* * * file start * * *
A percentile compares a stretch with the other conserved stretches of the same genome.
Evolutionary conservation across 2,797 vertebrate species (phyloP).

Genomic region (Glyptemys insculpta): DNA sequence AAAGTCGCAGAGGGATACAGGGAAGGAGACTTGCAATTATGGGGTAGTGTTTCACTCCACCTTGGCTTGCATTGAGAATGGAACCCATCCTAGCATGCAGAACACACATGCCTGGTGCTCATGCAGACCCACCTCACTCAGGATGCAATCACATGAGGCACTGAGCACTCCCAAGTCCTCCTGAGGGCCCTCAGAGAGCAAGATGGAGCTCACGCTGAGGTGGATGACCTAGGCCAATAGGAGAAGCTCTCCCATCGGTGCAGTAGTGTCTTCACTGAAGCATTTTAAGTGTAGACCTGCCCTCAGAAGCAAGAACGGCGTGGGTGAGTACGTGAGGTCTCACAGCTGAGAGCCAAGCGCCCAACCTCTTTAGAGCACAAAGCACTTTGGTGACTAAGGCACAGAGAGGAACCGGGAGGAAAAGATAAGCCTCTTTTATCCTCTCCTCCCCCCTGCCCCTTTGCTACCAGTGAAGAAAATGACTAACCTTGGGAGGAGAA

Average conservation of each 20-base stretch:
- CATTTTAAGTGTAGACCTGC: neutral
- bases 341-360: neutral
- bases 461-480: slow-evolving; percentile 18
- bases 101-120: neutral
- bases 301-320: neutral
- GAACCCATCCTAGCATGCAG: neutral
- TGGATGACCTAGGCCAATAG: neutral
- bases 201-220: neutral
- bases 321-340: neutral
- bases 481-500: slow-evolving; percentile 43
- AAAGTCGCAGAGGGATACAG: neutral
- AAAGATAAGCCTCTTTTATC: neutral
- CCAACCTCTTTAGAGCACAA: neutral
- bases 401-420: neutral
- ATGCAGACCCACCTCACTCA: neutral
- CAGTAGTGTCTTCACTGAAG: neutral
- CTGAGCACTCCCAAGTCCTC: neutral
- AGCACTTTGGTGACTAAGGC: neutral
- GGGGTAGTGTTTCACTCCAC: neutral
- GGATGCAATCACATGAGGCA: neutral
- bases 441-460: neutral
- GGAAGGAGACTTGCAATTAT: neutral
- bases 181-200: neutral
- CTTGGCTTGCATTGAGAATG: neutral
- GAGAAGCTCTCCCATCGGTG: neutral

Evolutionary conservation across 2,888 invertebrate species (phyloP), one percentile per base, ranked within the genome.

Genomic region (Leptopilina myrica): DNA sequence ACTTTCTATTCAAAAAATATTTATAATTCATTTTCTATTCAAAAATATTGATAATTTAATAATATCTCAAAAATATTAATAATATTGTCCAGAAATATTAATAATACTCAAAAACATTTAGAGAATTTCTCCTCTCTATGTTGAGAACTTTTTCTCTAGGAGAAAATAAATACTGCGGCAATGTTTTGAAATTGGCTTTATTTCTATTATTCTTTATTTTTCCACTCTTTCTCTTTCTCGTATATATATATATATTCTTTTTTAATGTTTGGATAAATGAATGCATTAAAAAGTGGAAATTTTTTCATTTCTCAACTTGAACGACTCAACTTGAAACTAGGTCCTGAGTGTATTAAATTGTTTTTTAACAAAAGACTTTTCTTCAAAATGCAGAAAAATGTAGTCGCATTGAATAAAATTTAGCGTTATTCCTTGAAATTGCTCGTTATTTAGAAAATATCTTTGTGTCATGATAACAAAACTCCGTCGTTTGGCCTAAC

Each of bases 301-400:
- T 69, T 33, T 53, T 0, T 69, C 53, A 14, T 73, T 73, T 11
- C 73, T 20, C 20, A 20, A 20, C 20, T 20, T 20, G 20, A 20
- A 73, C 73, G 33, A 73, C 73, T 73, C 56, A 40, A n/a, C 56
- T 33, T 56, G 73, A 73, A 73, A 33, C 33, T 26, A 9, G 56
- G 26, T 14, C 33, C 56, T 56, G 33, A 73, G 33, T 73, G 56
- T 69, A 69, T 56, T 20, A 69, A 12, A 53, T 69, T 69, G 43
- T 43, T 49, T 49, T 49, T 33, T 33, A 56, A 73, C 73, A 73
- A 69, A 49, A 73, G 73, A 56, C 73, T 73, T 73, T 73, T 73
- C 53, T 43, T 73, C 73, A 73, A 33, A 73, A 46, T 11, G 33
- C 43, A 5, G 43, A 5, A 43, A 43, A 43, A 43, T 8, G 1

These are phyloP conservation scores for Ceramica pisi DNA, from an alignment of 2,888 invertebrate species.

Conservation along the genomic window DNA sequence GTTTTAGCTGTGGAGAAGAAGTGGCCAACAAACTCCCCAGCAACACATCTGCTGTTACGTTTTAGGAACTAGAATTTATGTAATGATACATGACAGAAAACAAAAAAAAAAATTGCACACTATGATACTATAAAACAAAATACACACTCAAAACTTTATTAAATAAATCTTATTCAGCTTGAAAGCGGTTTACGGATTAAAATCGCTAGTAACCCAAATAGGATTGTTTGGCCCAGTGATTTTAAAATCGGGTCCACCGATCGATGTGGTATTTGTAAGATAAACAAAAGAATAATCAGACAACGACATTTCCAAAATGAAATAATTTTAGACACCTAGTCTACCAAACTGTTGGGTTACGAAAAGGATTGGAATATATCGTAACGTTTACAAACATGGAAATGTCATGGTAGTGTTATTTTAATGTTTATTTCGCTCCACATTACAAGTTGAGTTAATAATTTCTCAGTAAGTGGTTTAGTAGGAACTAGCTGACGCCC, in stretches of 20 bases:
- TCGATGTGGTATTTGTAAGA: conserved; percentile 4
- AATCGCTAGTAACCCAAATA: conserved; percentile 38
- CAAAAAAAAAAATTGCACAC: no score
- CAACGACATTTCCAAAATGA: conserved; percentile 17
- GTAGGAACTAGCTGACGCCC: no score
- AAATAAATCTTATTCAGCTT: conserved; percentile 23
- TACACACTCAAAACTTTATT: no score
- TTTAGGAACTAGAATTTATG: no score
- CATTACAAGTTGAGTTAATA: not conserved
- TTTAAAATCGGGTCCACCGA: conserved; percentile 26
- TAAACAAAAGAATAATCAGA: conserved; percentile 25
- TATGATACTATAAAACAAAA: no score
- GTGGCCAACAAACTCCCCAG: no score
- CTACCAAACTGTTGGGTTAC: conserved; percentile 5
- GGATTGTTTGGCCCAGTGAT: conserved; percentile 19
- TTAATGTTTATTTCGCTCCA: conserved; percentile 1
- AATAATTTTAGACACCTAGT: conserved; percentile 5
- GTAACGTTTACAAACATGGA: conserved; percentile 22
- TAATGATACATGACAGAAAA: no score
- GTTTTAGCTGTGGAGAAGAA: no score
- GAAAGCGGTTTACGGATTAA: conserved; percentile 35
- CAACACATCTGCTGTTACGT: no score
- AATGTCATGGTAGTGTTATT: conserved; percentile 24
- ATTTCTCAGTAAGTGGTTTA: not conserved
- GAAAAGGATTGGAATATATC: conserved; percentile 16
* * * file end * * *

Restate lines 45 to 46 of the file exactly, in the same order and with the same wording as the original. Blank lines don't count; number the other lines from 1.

- TCGATGTGGTATTTGTAAGA: conserved; percentile 4
- AATCGCTAGTAACCCAAATA: conserved; percentile 38